The last week and a half was less than stellar. None of it was Chengdu’s fault, and I knew that. But it just wasn’t much fun–I feel like Eyore saying that :-). When you feel down shortly after arriving in a new country, you naturally suspect culture shock.
The term is used rather too loosely in popular media, but culture shock is a real phenomenon that presents a fairly stable pattern. In its classic form the new arrival experiences several days to a week of giddy exhilaration. You’re just overjoyed to be in a new place. Everything seems fascinating and exotic and thrilling! Sadly, this honeymoon is followed by roughly two to four weeks of extreme misery in which nothing feels right. Everyone does things the wrong way. You can’t accomplish anything.
The world is clearly coming to an end, or at least your part in it. In its extreme forms, culture shock is unbelievably unpleasant, but since it always passes sooner or later, the real danger is that it might sour someone on their new home, causing a more long-term problem. That’s why it’s important to know what culture shock is so that you ascribe your misery to the correct, short-lived source. Unfortunately, many sufferers don’t want to accept that their misery is a peculiar response to sudden immersion in a new environment. They feel this downplays the reality of their discontent and insist on blaming the people around them.
Full-blown culture shock is almost never experienced by short-term travelers. Even people roughing it for two months usually have nothing worse than occasional extreme irritability. Somehow it’s the knowledge that you’re not here just for leisure, that you’re not going home in a few weeks/months produces an intensity that wouldn’t otherwise exist.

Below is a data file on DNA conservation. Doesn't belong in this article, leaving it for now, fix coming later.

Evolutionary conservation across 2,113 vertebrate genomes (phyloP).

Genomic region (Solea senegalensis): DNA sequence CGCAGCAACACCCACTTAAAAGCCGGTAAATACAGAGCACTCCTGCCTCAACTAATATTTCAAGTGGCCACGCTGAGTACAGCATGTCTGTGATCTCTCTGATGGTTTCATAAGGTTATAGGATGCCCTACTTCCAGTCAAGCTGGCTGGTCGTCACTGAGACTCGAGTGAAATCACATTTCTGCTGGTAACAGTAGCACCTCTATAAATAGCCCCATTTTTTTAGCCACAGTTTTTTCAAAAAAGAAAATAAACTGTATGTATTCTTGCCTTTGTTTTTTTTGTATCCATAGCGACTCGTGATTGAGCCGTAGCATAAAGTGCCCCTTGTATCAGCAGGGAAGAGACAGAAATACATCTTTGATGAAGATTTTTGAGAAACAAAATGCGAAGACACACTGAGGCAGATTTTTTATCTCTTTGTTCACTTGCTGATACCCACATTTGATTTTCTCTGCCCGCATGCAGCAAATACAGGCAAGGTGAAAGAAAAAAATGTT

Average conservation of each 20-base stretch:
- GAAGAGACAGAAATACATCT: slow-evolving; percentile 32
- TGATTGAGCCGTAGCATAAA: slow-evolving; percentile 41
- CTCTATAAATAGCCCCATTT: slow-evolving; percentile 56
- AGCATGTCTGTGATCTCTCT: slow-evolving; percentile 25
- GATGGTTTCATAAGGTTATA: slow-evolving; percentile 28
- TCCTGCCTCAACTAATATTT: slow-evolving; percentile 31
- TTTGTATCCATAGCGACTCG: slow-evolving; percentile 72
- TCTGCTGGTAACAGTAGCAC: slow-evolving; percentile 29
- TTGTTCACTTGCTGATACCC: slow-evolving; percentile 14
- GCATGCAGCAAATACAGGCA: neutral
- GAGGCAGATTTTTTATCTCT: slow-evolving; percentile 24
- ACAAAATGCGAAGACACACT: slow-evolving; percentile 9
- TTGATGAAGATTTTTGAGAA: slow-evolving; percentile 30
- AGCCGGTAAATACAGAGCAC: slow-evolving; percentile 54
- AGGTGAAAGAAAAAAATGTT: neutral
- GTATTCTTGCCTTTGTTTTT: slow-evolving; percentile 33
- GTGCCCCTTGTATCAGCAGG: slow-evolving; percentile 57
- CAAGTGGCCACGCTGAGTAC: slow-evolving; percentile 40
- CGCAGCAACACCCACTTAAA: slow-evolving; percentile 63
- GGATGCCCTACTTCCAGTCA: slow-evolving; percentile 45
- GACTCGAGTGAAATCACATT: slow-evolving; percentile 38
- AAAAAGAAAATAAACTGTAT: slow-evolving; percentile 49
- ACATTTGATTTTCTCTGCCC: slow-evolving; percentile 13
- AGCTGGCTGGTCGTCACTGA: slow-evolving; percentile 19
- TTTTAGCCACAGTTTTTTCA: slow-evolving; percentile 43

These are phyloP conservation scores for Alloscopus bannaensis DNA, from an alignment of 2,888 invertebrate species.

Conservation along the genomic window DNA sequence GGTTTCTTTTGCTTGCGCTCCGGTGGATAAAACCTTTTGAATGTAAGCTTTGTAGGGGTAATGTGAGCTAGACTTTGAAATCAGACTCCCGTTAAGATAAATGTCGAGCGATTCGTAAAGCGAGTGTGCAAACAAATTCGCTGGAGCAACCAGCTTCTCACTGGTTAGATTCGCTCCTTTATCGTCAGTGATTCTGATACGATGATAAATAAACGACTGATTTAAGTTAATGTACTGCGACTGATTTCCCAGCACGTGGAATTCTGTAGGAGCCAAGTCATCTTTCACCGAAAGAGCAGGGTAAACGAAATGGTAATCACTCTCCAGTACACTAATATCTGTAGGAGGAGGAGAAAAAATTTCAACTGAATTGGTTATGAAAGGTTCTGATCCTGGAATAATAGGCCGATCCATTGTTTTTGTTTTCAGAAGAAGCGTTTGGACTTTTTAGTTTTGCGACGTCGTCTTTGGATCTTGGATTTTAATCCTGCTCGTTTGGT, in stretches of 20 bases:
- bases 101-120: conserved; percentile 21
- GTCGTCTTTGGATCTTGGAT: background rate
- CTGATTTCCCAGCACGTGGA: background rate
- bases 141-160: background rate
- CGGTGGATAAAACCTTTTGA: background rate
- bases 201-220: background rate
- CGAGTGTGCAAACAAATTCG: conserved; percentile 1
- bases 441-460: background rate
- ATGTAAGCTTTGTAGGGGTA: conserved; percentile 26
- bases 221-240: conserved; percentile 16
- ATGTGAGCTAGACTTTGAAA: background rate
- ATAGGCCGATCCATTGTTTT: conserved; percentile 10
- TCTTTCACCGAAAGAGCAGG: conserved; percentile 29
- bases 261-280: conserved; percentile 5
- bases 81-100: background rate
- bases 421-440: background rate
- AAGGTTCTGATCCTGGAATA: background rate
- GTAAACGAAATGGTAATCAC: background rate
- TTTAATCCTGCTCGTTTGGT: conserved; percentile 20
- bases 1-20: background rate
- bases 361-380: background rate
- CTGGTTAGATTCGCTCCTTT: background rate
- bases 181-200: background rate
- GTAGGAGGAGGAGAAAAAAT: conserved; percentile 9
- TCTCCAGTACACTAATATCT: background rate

My first experience with culture shock came while spending a summer in a Mexican village as an undergrad. Oddly enough, although I was an anthropology major, no one had warned me about it. I had a classic case, and fortunately a U.S. anthropology PhD student staying in the same village correctly diagnosed me and explained what was happening.
As dramatic as it seemed at the time, that bout of culture shock was nothing compared to my first trip to China. I had never been to China, knew very little of the language and even less about how to handle daily life here, and back then you were truly immersed (read: isolated) in Chinese life when you lived in Chengdu. Apart from other foreigners you met, you had very limited connections to the rest of the world. All of that made it worse, I’m sure, but I still think the biggest factor is what one of my friends said after two months in China: “It’s on the other side of the world for a reason!” Whatever the cause, after my week-long love-fest, I went through a full month of almost unremitting misery. In hindsight, I’m somewhat surprised and proud of my own resilience–though it may have been mere stubbornness. It was horrible, but when it was over I found China growing on me more and more. In a weird sense, I’ve often felt that passing through the culture shock was a necessary part of truly arriving in China. The peculiar feeling of comfort and strangeness which life here had afterwards was the payoff.